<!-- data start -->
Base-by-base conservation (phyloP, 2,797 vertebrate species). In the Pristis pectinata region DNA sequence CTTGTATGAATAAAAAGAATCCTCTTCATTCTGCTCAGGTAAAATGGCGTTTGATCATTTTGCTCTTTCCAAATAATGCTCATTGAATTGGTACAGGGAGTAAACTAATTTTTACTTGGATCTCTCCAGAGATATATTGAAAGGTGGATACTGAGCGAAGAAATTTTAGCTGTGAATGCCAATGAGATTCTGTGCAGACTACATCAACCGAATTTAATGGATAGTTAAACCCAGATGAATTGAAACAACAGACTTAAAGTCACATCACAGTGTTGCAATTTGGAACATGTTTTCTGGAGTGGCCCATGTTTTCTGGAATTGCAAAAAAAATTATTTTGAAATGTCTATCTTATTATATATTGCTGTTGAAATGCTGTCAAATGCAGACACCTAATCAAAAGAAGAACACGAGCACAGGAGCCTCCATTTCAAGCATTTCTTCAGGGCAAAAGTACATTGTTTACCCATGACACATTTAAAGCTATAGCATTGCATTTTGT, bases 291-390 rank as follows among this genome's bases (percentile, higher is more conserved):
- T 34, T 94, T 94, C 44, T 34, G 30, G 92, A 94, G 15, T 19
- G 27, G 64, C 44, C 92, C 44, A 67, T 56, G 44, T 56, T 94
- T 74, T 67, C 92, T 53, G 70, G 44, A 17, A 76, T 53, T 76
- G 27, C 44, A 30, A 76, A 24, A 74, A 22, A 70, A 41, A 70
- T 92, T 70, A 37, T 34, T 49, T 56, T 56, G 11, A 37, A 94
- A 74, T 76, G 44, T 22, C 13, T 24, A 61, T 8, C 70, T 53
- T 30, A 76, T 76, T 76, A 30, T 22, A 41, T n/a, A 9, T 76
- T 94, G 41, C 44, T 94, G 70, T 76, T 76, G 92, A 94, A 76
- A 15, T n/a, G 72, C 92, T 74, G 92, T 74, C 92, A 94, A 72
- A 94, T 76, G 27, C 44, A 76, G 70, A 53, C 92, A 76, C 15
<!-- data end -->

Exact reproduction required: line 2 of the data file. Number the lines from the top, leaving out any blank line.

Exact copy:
- T 34, T 94, T 94, C 44, T 34, G 30, G 92, A 94, G 15, T 19